Max-Margin Feature Selection

Max-Margin Feature Selection

Yamuna Prasad yprasad@cse.iitd.ac.in Dinesh Khandelwal K. K. Biswas Department of Computer Science & Engineering, Indian Institute of Technology Delhi, New Delhi, 110016, India
1 May 201313 May 2013S. Sarkar
1 May 201313 May 2013S. Sarkar
1 May 201313 May 2013S. Sarkar
Abstract

Many machine learning applications such as in vision, biology and social networking deal with data in high dimensions. Feature selection is typically employed to select a subset of features which improves generalization accuracy as well as reduces the computational cost of learning the model. One of the criteria used for feature selection is to jointly minimize the redundancy and maximize the relevance of the selected features. In this paper, we formulate the task of feature selection as a one class SVM problem in a space where features correspond to the data points and instances correspond to the dimensions. The goal is to look for a representative subset of the features (support vectors) which describes the boundary for the region where the set of the features (data points) exists. This leads to a joint optimization of relevance and redundancy in a principled max-margin framework. Additionally, our formulation enables us to leverage existing techniques for optimizing the SVM objective resulting in highly computationally efficient solutions for the task of feature selection. Specifically, we employ the dual coordinate descent algorithm (Hsieh et al., 2008), originally proposed for SVMs, for our formulation. We use a sparse representation to deal with data in very high dimensions. Experiments on seven publicly available benchmark datasets from a variety of domains show that our approach results in orders of magnitude faster solutions even while retaining the same level of accuracy compared to the state of the art feature selection techniques.

keywords:
Feature Selection, One class SVM, Max-Margin
journal: Pattern Recognition Letters\biboptions

semicolon,round,sort,authoryear

\finalform

10 May 2013 \availableonline15 May 2013

1 Introduction

Many machine learning problems in vision, biology, social networking and several other domains need to deal with very high dimensional data. Many of these attributes may not be relevant for the final prediction task and act as noise during the learning process. A number of feature selection methods have already been proposed in the literature to deal with this problem. These can be broadly categorized into filter based, wrapper based and embedded methods.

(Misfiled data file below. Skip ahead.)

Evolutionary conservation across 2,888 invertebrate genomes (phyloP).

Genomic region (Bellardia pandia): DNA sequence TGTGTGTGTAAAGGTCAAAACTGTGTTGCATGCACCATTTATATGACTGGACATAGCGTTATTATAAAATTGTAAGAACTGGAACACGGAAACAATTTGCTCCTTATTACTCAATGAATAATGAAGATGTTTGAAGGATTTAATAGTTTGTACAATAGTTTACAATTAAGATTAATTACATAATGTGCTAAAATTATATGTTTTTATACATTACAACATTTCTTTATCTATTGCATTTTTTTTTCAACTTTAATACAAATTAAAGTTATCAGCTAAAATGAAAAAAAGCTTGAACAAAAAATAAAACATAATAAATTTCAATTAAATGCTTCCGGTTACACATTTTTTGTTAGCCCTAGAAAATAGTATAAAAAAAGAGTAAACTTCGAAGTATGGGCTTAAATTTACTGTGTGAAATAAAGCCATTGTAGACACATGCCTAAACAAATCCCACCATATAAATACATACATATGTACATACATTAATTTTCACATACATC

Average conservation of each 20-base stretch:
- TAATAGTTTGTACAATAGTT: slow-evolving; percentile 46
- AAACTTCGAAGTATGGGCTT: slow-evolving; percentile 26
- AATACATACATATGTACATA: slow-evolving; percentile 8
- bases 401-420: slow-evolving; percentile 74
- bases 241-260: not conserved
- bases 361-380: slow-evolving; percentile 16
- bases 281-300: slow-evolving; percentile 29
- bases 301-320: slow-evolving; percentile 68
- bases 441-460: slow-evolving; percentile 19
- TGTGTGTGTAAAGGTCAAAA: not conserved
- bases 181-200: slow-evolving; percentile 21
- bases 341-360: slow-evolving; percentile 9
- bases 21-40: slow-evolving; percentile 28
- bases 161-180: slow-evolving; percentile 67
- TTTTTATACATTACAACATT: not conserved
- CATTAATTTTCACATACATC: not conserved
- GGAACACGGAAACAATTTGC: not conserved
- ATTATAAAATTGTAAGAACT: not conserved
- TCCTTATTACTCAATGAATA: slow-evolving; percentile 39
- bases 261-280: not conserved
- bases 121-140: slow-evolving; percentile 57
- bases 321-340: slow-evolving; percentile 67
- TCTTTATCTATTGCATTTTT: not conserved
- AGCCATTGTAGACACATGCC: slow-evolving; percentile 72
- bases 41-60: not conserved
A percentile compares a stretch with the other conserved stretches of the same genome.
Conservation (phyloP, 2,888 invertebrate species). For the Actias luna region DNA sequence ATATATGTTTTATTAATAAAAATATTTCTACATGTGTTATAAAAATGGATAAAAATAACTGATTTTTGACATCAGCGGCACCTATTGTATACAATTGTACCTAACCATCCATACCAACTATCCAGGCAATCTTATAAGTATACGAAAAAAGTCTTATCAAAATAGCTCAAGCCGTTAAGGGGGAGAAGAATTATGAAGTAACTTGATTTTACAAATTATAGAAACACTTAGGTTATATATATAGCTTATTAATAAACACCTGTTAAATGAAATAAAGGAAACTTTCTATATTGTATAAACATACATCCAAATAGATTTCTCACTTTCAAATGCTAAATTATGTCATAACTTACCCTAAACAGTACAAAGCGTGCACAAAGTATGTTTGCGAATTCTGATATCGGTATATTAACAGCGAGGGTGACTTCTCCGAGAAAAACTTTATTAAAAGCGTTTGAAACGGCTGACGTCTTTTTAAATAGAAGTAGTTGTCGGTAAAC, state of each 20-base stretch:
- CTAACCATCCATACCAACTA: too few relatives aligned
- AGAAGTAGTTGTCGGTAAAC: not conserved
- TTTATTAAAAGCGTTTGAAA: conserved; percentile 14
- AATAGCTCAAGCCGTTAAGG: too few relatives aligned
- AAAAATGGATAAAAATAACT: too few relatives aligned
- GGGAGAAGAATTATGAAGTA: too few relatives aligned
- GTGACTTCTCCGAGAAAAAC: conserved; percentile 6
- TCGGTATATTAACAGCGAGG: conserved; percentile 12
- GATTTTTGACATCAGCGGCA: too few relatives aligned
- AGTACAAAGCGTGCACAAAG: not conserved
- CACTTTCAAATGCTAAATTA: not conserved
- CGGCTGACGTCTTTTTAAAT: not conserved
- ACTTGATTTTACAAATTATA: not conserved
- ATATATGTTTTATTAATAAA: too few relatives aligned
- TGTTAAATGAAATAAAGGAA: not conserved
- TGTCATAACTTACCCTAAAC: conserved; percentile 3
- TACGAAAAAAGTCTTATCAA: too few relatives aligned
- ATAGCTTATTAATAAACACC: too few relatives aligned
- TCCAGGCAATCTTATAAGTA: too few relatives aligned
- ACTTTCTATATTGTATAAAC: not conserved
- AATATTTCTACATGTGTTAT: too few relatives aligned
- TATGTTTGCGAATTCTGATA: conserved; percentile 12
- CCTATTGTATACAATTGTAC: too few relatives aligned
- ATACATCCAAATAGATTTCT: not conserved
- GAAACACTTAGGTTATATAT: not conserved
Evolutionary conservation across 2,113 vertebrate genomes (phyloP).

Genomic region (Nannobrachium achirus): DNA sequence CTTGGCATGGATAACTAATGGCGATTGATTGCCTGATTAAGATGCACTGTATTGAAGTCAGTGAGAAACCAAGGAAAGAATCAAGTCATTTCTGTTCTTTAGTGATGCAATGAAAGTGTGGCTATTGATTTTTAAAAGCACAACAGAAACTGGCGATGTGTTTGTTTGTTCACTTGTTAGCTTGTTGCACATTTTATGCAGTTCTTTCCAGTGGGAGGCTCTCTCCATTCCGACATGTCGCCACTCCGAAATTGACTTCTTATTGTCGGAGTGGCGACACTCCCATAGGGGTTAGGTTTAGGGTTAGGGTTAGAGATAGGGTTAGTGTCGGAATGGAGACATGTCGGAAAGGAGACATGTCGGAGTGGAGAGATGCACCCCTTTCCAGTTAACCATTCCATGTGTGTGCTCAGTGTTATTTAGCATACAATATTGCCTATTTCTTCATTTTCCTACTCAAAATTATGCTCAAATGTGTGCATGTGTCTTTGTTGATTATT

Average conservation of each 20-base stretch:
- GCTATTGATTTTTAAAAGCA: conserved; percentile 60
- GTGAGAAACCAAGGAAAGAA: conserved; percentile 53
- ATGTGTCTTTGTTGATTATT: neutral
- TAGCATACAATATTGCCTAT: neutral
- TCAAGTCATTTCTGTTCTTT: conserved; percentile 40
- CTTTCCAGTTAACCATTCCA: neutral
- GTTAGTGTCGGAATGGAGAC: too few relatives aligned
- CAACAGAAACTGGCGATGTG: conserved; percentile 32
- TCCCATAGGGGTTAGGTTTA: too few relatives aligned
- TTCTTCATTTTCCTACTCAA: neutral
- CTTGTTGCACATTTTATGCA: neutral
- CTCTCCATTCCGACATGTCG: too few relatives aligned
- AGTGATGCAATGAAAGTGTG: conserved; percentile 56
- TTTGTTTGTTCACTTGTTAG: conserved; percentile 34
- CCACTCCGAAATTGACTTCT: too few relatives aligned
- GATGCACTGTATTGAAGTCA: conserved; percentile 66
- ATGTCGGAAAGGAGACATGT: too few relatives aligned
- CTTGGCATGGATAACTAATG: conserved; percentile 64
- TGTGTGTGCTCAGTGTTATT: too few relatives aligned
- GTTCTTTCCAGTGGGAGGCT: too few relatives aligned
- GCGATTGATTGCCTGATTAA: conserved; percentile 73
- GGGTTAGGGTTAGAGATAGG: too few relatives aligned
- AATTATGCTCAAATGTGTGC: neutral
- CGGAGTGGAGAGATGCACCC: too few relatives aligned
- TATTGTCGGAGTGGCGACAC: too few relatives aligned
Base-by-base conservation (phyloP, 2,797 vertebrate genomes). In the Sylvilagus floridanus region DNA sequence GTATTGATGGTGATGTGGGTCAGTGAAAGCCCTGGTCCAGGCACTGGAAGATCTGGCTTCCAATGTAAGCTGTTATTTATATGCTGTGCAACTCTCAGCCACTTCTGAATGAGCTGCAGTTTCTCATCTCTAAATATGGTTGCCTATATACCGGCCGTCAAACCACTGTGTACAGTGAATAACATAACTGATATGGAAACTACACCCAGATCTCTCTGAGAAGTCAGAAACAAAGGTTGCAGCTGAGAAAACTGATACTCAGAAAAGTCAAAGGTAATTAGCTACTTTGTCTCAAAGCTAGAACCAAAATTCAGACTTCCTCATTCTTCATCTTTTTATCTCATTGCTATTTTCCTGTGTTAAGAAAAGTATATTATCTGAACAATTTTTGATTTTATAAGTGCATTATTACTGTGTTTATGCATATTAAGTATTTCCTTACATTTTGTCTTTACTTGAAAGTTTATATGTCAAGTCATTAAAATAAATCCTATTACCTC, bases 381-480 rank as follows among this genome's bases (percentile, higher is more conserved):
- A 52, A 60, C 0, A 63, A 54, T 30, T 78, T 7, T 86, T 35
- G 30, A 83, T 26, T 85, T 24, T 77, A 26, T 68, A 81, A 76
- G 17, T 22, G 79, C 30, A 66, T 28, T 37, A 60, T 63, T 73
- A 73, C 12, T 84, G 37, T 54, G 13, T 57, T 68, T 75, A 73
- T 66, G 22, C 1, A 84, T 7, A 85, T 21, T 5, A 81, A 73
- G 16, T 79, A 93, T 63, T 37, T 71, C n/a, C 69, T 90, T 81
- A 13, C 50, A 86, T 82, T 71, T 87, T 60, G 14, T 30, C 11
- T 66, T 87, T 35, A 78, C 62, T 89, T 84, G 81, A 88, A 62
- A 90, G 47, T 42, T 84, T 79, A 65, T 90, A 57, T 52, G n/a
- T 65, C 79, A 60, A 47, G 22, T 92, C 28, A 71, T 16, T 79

In filter based methods, features (or subset of the features) are ranked based on their statistical importance and are oblivious to the classifier being used (Guyon and Elisseeff, 2003; Peng et al., 2005). Wrapper based methods select subset of features heuristically and classification accuracy is used to estimate the goodness of the selected subset (Kumar et al., 2012). These methods typically result in good accuracy while incur high computational cost because of the need to train the classifier multiple number of times. In the embedded methods, feature selection criteria is directly incorporated in the objective function of the classifier (Tan et al., 2010; Yiteng et al., 2012). Many filter and wrapper based methods fail on very high dimensional datasets due to their high time and memory requirements, and also because of inapplicability on sparse datasets (Guyon and Elisseeff, 2003; Yiteng et al., 2012).

In the literature, various max-margin formulation had been developed for many applications (Burges, 1998; Guo et al., 2007). Recently, we have proposed a hard margin primal formulation for feature selection using quadratic program (QP) slover (Prasad et al., 2013). This approach jointly minimizes redundancy and maximizes relevance in a max-margin framework. We have formulated the task of feature selection as a one class SVM problem (Schölkopf et al., 2000) in the dual space where features correspond to the data points and instances correspond to the dimensions. The goal is to search for a representative subset of the features (support vectors) which describes the boundary for the region in which the set of the features (data points) lies. This is equivalent to searching for a hyperplane which maximally separates the data points from the origin (Schölkopf et al., 2000).

In this paper, we have extended the hard-margin formulation to develop a general soft-margin framework for feature selection. We have also modified the primal and dual formulations. We present the dual objective as unconstrained optimization problem. We employ the Dual Coordinate Descent (DCD) algorithm (Hsieh et al., 2008) for solving our formulation. The DCD algorithm simultaneously uses the information in the primal as well as in the dual to come up with a very fast solver for the SVM objective. In order to apply DCD approach, our formulation has been appropriately modified by including an additional term in the dual objective, which can be seen as a regularizer on the feature weights. The strength of this regularizer can be tuned to control the sparsity of the selected features weights. We adapt the liblinear implementation (Fan et al., 2008) for our proposed framework so that our approach is scalable to data in very high dimensions. We also show that the Quadratic Programming Feature Selection (QPFS) (Rodriguez-Lujan et al., 2010) falls out as a special case of our formulation in the dual space when using a hard margin.

Experiments on seven publicly available datasets from a vision, biology and Natural Language Processing (NLP) domains show that our approach results in orders of magnitude faster solutions compared to the state of the art techniques while retaining the same level of accuracy.

The rest of the paper is organized as follows. We describe our proposed max-margin formulation for feature selection (MMFS) including the dual coordinate descent approach in Section 2. We present our experimental evaluation in Section 4. We conclude our work in Section 5.